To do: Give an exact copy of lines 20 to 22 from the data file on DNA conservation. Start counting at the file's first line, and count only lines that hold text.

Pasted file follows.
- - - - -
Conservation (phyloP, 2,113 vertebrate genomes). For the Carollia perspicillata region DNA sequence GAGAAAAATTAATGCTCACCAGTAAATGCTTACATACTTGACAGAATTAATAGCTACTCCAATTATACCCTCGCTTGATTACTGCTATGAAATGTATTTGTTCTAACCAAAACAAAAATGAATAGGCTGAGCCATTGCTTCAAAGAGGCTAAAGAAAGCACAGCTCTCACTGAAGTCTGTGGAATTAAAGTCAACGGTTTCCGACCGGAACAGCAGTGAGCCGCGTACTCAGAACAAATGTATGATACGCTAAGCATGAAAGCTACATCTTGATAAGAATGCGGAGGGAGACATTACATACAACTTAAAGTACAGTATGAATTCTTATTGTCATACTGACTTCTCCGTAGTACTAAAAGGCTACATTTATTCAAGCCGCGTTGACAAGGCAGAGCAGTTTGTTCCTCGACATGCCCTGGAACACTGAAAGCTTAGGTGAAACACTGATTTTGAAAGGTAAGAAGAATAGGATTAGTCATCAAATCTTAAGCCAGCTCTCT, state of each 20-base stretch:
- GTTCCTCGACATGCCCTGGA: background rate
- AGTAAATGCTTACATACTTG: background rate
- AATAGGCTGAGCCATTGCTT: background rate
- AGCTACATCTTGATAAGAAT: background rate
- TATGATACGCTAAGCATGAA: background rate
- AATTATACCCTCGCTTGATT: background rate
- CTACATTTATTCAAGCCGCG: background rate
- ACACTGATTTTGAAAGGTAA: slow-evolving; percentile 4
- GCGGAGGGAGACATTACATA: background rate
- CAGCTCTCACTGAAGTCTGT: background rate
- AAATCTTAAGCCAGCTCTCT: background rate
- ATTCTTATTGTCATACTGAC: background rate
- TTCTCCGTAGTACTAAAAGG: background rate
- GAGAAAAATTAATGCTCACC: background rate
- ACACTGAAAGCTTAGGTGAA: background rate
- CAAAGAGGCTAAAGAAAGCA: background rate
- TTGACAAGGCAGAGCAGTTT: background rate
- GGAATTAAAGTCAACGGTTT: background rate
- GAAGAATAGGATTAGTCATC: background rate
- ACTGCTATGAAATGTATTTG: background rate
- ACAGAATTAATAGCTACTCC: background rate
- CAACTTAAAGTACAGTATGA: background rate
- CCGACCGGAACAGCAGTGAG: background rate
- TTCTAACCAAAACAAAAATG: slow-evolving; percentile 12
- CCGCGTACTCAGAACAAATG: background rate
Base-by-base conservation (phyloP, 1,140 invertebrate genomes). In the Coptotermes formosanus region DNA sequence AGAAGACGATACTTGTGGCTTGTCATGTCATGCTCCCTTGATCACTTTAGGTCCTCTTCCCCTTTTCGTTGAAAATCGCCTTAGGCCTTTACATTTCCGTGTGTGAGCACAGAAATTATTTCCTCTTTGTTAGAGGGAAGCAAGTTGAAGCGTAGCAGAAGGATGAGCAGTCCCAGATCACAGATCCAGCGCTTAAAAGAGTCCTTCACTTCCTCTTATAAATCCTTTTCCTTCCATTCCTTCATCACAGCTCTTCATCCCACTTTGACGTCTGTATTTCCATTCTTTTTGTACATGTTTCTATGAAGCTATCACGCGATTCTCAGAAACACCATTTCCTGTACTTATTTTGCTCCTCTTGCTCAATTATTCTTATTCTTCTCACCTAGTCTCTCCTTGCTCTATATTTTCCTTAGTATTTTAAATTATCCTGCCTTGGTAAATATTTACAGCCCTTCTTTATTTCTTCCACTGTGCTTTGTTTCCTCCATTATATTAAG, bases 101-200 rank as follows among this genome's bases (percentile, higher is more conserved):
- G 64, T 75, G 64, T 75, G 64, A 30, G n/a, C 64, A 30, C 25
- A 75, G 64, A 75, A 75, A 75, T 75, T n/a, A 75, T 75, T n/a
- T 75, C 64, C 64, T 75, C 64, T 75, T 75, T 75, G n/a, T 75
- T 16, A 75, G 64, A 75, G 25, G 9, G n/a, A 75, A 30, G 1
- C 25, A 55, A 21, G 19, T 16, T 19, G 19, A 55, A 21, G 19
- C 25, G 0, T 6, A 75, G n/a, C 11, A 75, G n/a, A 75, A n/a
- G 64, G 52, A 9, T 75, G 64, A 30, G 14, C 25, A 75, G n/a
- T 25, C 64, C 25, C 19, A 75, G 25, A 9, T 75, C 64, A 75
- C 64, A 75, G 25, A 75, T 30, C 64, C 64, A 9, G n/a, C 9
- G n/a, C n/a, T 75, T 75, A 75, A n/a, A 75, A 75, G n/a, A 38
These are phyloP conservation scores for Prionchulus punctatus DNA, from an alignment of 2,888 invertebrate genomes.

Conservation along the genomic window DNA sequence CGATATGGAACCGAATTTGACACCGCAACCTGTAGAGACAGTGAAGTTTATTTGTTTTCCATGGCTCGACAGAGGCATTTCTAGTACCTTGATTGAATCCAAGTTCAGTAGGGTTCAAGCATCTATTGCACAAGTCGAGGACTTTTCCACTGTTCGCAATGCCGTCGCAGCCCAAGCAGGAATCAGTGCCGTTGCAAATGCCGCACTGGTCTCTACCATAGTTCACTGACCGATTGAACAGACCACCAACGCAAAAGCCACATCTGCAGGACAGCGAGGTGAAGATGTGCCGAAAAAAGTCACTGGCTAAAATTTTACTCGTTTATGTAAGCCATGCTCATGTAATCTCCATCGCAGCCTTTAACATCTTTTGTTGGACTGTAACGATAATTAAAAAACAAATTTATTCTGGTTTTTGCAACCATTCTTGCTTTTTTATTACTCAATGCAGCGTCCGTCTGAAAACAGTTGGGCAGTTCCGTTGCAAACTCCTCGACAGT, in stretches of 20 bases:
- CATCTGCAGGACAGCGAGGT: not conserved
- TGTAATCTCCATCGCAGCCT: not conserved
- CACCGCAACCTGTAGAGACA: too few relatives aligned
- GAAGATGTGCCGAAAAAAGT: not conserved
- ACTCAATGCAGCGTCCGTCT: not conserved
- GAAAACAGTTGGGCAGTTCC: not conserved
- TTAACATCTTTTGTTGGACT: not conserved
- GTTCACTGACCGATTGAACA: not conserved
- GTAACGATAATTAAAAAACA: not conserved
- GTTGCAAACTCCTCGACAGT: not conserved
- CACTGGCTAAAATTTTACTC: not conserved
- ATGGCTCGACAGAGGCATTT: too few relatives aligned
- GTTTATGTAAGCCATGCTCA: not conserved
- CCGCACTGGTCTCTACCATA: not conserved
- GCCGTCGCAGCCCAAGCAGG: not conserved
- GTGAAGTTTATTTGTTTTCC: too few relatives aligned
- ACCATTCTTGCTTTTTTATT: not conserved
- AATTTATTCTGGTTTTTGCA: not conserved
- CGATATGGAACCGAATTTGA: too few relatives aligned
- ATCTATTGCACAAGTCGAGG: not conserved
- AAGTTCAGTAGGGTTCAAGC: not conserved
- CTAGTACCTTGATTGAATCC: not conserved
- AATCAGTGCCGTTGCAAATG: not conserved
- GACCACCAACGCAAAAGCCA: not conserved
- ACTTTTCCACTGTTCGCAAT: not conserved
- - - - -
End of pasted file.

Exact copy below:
- GAAGAATAGGATTAGTCATC: background rate
- ACTGCTATGAAATGTATTTG: background rate
- ACAGAATTAATAGCTACTCC: background rate